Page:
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Addressing Digital Connection Challenges in Healthcare

Everyone has been talking about the pandemic and its impact on the world of work for some time now. While there’s no denying the influence the outbreak had on our lives, it’s worth remembering the pandemic has, in a lot of ways, accelerated acknowledgment that digital benefits to healthcare. Yet as digital is not a given we observe still a lot of challenges ahead. 

According to ALE’s Patrick Hourtoulle, the Communications Solution Marketing Manager for Healthcare, while epidemic waves might come and go, digital trends in the world of healthcare are really starting to become mainstream. As demands on healthcare providers continue, ALE is demonstrating what’s possible when we connect people, applications, processes, and objects more effectively. 

Alcatel-Lucent Enterprise is currently one of the world leaders in real-time communications and cloud technology. The focus of the company, on “connecting everybody (All stakeholders’ patients, staff, facilities, territories) and everything” to optimize care pathways is, according to Patrick, crucial to the future innovation of healthcare.   

What Has Changed in Healthcare Communications? 

To get a feel for the transformation happening in the healthcare space today, I asked Patrick how important communication was in healthcare before COVID-19.   

“Healthcare companies have always needed good collaboration and communication tools. They’ve always wanted access to the right apps and data in the same space, and innovative interactions have always been essential, but innovative projects had a lot of trouble getting off the ground: lack of resources, difficulty in finding relays in the professions, administrative complexity, regulatory uncertainty and so on… What’s different now, is the speed at which these changes are happening.”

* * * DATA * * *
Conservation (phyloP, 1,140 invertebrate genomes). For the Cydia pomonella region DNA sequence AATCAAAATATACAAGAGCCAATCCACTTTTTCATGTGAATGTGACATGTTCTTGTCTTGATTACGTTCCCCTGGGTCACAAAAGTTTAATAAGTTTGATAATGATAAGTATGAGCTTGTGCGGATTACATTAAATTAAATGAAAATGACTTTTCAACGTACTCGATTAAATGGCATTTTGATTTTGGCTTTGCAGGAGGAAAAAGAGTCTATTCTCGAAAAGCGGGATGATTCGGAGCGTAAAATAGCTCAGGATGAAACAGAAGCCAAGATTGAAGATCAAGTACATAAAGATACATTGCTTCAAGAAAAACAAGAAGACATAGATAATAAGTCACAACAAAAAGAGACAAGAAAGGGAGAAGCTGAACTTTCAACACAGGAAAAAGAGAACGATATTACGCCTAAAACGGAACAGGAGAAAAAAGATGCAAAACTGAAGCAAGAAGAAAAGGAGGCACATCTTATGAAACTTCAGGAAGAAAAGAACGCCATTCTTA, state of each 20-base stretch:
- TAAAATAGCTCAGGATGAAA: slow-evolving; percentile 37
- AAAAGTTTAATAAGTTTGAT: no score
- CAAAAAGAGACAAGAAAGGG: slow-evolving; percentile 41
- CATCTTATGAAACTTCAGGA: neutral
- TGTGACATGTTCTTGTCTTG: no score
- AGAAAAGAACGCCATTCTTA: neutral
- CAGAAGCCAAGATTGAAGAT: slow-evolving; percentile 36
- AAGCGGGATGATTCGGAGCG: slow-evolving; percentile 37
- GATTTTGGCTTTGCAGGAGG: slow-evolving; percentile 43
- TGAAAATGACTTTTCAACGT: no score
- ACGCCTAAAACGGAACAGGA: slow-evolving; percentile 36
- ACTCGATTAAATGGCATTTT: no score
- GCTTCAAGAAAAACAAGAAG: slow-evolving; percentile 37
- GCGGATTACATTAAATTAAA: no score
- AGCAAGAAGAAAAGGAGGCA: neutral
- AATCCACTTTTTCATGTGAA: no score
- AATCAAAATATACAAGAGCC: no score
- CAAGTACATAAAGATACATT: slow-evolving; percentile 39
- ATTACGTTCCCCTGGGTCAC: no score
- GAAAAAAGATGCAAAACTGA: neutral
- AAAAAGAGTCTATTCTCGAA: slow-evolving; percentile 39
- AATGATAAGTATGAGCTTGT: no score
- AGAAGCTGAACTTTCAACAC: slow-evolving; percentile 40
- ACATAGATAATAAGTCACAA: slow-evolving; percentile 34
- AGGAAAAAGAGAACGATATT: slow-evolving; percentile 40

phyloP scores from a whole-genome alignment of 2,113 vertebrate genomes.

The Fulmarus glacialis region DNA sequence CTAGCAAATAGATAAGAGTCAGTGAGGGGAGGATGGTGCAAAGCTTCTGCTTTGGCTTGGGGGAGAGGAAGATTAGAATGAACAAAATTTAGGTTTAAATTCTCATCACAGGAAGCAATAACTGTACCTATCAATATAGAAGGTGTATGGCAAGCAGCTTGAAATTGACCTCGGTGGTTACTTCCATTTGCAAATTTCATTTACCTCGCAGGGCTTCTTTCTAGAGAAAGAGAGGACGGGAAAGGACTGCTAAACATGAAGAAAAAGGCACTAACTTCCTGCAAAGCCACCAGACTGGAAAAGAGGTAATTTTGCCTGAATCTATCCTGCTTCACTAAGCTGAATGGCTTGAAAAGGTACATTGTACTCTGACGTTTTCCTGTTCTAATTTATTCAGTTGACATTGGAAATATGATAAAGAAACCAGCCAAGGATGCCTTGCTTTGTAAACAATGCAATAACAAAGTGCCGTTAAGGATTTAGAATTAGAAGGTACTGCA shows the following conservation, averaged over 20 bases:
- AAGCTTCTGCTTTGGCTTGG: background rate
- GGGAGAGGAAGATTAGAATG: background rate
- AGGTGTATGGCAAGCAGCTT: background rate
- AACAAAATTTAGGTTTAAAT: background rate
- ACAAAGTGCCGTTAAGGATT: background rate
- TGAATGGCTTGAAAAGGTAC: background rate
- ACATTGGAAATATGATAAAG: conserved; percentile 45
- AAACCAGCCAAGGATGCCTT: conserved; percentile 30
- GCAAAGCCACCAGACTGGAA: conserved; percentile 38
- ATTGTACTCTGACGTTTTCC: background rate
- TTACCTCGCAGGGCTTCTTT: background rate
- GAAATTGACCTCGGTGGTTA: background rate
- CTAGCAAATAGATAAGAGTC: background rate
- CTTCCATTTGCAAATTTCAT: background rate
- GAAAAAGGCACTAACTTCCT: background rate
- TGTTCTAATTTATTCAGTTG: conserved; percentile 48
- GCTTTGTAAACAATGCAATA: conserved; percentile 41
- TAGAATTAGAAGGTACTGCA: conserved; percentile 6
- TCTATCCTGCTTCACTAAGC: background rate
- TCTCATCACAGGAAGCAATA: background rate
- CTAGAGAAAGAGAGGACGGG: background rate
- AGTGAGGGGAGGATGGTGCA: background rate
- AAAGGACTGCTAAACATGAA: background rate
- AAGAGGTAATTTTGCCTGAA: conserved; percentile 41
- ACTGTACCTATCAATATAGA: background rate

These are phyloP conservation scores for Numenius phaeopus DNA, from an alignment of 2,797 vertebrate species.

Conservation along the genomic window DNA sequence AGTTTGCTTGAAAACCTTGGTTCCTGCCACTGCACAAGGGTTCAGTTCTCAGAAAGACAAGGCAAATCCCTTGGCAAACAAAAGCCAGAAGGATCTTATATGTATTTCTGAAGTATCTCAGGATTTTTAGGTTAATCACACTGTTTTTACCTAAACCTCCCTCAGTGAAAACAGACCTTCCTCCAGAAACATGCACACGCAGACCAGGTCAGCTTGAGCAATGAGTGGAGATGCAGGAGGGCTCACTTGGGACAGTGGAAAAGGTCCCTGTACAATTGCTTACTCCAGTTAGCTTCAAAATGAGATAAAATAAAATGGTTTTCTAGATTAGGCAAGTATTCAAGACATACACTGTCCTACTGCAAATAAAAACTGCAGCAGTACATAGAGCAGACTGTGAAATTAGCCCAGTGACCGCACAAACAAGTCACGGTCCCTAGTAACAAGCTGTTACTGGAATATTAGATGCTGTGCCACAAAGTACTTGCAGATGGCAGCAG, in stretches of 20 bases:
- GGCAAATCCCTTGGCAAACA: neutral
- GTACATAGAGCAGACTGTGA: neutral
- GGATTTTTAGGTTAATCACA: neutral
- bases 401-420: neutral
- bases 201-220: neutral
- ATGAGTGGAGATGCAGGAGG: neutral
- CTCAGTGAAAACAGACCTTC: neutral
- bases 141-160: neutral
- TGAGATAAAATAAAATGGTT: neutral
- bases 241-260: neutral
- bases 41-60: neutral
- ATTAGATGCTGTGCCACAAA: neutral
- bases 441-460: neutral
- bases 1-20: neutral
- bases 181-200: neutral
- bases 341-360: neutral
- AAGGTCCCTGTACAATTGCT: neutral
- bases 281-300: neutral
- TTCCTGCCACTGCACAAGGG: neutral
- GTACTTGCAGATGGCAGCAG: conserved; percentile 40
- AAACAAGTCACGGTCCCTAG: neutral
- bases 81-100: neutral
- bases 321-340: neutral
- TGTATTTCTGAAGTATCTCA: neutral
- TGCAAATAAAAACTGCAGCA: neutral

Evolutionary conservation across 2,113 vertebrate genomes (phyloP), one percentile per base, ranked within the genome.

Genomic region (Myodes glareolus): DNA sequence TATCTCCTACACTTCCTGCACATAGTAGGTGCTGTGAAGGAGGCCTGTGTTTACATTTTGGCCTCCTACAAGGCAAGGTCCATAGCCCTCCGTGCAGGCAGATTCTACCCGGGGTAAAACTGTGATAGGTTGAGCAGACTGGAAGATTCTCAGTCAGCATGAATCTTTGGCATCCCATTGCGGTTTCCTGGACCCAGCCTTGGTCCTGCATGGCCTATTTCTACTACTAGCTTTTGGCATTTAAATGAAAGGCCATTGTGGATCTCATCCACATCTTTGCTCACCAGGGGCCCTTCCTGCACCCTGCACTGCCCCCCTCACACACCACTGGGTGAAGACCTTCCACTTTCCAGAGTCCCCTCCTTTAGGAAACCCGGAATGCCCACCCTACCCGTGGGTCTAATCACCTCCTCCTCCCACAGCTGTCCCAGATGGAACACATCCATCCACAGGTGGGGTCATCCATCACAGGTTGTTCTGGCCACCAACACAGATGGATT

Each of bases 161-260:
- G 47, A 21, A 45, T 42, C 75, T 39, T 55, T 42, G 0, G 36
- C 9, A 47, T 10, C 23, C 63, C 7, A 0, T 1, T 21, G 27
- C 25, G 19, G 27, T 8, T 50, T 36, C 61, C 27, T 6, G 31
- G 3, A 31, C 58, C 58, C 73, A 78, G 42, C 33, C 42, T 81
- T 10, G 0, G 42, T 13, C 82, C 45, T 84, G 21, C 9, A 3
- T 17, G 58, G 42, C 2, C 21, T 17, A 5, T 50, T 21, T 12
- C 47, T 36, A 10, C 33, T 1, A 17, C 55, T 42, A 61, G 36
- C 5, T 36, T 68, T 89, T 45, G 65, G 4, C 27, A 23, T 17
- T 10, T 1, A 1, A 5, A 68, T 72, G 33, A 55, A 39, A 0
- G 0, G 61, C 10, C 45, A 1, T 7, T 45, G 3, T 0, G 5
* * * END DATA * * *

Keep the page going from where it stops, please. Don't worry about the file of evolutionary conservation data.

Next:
“Many countries and governments are now pushing for innovation in the healthcare space, which means more funding for digital transformation programs, public hospitals and social care resources. These funds should enable healthcare institutions that are less advanced in terms of digital solutions to have the minimum:  

  • Move to a paperless world for patient or nursing homes resident’s forms through business tools (EHR/EMR)
  • Equip with a network and communication infrastructure to take advantage of these applications on the move inside and outside the building walls 
  • Allow for physical distance to protect patients and staff (telemedicine)

For other healthcare institutions, these funds should address the need for process automation, which may involve connectivity to IoMTs or even AI, to compensate for the lack of clinical teams and reduce the risk of errors due to fatigue and stress. They will also provide advanced applications that make life easier for patients and clinical teams, such as 

  • Location-Based Services solutions to help patients find their way around huge hospital buildings 
  • Asset-tracking solutions allowing nurses to quickly find a wheelchair or an oxygen tank  

What is Most Important to Healthcare Providers Right Now? 

As demand for innovation in healthcare accelerates, I asked Patrick what seems to be the priorities for healthcare. He told me that ALE believes the key to success is in “connecting everyone and everything”, and this starts with connecting people. 

“Three strong communication needs emerged during the pandemic because voice is matter when we have to interact with patient or clinical colleagues in a crisis period.     

The first need was to improve the patient welcome and greeting. During the different waves of covid, the hospital’s reception desk was saturated with calls related to this virus, preventing other patients from making appointments. This could be avoided by automating the pre-qualification of calls in order to route them to the right reception service. 

The second need was the demand for a consistent level of care for patients. Even when teleworkers in the healthcare organisation, like medical secretaries and managers are using different tools, communication needs to remain strong. Softphones connected to an on-premises communication can be helpful for continuity of mission critical services”